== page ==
Episode 21 – Twin Peaks

Log Lady

“That gum you like is going to come back in style.”

Mike and Casey are consulting our logs and getting a booth at the Double R Diner to share some damned good coffee and pie with returning panelists Roz Townsend and Pól Rua. Our topic: David Lynch’s surrealistic supernatural thriller/soap opera: Twin Peaks.

We get into the show’s weird and often contradictory tone, and its widely panned theatrical follow-up movie Fire Walk with Me.  We discuss its massive influence on shows like Lost and the X-Files, and try to figure out if Lynch was creating fantastical, challenging art, or just being pointlessly weird for its own sake.

“Falling” from Twin Peaks by Angelo Badalamenti

Previously titled: “Happening v. Fargo”

4 thoughts on “Episode 21 – Twin Peaks

  1. I haven’t seen any of Twin Peaks, nor do I know much about Dale Cooper aside from what I heard in this episode, but I would still pick him over Fox Mulder for the simple fact that Mulder’s sole defining characteristic is that he is incredibly credulous.

  2. I kind of wish you guys had given Mark Frost’s contribution a little more weight. I quite like his novels THE LIST OF 7 and THE SIX MESSIAHS, and his television series BUDDY FARO is a delight. (You can find it up in pieces on youTube.) But TWIN PEAKS remains his masterpiece and hardly anyone except nerds like me who look at script credits make the connection. I really feel that at least half the awesome that makes up the show is his, not Lynch’s. Weirdness is easy. Narrative structure is hard and a great many directors (see Tim Burton, Michael Bay, dozens of others) can’t be bothered to take it the extra step and ask if something actually adheres to the film’s internal logic even AFTER it’s performed by a brilliant acotr or given them a great visual.. I think Frost had the heavier load to carry.

    TWIN PEAKS, for all its crazy and self-conscious eccentricity, had internal consistency and it was canceled just as it was building some cool momentum again– the stuff with Windom Earle and the Black Lodge was laying pipe for a story platform that could have gone for YEARS. Later Joss Whedon built BUFFY THE VAMPIRE SLAYER on the idea of a small town on a Hellmouth, which was a very similar concept. The culture clash of the mundane small town folks with the apocalyptic forces of evil, the idea that this weird little place will be the battleground for the soul of humanity– that’s an idea with a LOT of juice in it, and TWIN PEAKS did it first. Lynch may have had the concept, but Frost built the house. He took a mandate– solve Laura’s muder– and came up with a solution that was a story SPRINGBOARD. i never bought into the idea that ‘everything afterweard was anti-climax.’ When the show was about Windom Earle, the slow revelation of Bob’s nature and the introduction of the Black Lodge, it still sang. The book Pol mentions about the journals of Dale Cooper gives you a hint of what could have been. It was the side trips with Leleand’s civil war breakdown and James’ road trip that sucked all the life out of the thing. That’s desperation born of ‘we need to give these people something to do.’ But even the trainwreck side trips were instructed, a lot of shows that followed learned the lesson. Use your Big Bad sdparingly, set up your arc in advance, etc.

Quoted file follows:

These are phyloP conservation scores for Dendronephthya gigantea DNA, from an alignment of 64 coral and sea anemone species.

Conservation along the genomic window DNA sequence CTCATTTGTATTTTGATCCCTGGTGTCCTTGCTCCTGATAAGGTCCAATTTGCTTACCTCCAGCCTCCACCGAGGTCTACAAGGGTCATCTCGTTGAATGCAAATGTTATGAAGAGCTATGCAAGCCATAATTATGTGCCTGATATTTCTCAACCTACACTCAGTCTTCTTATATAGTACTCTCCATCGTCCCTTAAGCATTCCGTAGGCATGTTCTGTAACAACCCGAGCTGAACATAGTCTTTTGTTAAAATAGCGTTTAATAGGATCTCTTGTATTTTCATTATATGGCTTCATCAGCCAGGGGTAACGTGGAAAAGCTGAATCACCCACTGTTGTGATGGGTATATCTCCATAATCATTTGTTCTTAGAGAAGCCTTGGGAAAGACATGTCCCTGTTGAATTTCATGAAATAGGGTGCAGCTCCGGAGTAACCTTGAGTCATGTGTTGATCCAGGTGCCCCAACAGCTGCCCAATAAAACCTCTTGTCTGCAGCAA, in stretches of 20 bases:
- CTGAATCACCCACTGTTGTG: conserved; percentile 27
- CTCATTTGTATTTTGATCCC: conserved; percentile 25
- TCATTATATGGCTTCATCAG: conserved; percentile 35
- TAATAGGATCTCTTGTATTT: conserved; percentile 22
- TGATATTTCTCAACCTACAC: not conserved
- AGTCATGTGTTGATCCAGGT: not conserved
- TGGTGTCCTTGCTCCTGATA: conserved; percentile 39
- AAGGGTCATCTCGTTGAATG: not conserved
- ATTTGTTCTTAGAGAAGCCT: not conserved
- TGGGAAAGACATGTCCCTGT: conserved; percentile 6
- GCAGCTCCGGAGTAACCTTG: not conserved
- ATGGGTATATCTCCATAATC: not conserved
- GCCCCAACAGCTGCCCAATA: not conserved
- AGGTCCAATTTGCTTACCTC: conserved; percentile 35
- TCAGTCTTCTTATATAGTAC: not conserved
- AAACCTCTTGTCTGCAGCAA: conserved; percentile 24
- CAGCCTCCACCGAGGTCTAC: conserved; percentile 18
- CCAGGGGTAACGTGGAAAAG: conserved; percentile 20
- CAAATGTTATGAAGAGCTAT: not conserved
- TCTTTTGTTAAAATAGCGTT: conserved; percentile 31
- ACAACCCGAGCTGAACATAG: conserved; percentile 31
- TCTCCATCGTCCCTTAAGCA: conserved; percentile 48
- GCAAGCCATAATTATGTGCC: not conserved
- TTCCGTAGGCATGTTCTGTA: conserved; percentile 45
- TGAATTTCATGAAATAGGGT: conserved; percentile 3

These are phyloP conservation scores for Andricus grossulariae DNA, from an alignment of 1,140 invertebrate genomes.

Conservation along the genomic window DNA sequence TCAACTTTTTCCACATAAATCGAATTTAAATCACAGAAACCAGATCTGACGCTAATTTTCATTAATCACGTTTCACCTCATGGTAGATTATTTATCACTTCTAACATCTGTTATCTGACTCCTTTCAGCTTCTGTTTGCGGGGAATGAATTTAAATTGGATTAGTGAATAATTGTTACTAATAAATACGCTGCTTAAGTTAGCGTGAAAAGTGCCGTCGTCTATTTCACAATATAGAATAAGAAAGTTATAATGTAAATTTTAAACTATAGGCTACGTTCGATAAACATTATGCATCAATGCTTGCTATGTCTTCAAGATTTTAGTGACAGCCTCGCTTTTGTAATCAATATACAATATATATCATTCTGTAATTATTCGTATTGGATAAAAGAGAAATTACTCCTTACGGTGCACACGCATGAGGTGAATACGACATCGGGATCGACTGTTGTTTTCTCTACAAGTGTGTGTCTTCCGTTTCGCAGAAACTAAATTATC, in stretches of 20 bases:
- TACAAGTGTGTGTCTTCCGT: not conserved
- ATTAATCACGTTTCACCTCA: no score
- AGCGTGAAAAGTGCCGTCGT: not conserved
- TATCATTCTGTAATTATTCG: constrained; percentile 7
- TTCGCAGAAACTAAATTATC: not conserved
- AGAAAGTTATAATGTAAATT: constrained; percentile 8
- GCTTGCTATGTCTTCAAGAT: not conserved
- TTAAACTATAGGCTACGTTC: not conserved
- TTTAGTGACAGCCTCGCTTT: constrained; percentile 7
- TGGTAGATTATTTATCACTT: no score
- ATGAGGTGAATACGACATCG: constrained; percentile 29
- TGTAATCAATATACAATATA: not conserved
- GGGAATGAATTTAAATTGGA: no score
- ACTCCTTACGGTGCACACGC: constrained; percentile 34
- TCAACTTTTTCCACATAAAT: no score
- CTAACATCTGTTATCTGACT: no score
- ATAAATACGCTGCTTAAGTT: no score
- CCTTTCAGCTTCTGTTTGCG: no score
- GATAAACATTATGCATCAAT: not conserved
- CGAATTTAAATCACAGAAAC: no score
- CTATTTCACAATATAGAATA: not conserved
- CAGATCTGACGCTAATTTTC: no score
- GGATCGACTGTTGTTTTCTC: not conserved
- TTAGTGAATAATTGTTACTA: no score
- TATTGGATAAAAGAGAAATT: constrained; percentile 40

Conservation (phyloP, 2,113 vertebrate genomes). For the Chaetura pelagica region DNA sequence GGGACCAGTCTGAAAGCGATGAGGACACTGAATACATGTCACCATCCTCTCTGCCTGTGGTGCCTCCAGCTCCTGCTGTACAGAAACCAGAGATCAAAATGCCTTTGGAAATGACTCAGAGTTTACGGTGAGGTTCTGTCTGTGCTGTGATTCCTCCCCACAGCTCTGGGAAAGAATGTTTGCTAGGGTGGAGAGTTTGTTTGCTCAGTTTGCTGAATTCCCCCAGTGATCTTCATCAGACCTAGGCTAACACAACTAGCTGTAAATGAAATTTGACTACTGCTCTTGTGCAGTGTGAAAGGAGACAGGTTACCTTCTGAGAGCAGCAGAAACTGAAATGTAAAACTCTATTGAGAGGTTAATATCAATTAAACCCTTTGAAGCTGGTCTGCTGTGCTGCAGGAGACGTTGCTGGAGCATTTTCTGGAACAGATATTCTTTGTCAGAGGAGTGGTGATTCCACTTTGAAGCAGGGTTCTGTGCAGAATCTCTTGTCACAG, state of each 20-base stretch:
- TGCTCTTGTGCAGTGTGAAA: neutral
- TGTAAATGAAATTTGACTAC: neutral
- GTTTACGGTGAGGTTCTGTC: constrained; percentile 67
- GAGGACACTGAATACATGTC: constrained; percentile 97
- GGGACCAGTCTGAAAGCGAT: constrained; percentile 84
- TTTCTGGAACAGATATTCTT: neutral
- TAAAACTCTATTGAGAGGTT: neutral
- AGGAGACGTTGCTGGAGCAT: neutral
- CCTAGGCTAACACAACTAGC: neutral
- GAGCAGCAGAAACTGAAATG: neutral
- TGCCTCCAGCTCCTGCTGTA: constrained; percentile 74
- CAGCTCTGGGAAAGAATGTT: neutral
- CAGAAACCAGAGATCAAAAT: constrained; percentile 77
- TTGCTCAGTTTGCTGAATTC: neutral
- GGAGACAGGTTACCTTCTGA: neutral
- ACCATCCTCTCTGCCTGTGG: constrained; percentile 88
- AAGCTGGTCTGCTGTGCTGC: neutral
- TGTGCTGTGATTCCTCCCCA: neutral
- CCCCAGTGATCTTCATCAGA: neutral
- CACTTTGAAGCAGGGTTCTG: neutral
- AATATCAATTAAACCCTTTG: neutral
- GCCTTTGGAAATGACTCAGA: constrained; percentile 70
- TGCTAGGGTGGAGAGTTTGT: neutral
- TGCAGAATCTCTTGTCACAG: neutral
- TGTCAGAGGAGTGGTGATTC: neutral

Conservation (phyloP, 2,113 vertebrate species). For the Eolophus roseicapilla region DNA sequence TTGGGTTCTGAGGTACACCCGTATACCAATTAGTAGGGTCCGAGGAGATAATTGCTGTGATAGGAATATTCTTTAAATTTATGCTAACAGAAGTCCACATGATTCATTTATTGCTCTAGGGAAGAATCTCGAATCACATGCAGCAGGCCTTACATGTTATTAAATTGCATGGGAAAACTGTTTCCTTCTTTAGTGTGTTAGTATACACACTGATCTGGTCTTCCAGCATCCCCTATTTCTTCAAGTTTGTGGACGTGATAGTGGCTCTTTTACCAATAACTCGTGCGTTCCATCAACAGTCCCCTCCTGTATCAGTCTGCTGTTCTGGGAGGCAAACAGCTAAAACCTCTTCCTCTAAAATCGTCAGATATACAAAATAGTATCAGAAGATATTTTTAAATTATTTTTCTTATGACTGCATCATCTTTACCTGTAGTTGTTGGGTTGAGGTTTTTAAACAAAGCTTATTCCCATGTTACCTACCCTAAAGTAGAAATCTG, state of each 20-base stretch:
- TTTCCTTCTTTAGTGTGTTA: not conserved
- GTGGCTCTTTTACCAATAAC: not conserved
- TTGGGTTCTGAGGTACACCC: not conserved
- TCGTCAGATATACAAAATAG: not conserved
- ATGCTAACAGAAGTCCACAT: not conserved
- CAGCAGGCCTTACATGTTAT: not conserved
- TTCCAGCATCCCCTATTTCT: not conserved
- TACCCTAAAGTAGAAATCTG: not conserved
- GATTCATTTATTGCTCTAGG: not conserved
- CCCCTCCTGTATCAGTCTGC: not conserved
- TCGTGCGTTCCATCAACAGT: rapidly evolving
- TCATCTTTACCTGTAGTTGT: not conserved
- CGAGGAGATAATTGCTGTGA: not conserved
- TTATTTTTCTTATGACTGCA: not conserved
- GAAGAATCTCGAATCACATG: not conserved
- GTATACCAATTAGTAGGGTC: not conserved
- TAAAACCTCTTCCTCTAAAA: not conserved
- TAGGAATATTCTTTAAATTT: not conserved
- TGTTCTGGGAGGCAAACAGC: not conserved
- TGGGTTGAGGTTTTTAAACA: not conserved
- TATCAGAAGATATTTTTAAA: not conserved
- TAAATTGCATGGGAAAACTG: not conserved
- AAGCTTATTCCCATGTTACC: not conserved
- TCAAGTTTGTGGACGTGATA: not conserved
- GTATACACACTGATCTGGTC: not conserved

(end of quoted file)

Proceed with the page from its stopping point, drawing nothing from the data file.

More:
But the fact that there were arcs at all comes from Frost, I am convinced. Because you can look at his NON-Frost collaborations and see the ones that benefited from a stronger narrative voice. It’s not Lynch’s strength.

  3. Twin Peaks was just one of those series that just never appealed to me. I tried a couple of times and couldn’t get into either the characters or the mystery. Same was true for X-Files. It just struck me, too often, as weirdness for weirdness sake. Now, I’m a fan of The Prisoner, which often got quite weird; but, there seemed to be more method to the madness, there. In fact, the point about Lynch refusing to give definitive answers about the series reminds me of Patrick McGoohan and The Prisoner. He was notorious for avoiding definitive statements about it, preferring to let people make their own interpretations. The soap opera aspect didn’t help matters, as I have rarely enjoyed that kind of storytelling, without an adventure element.

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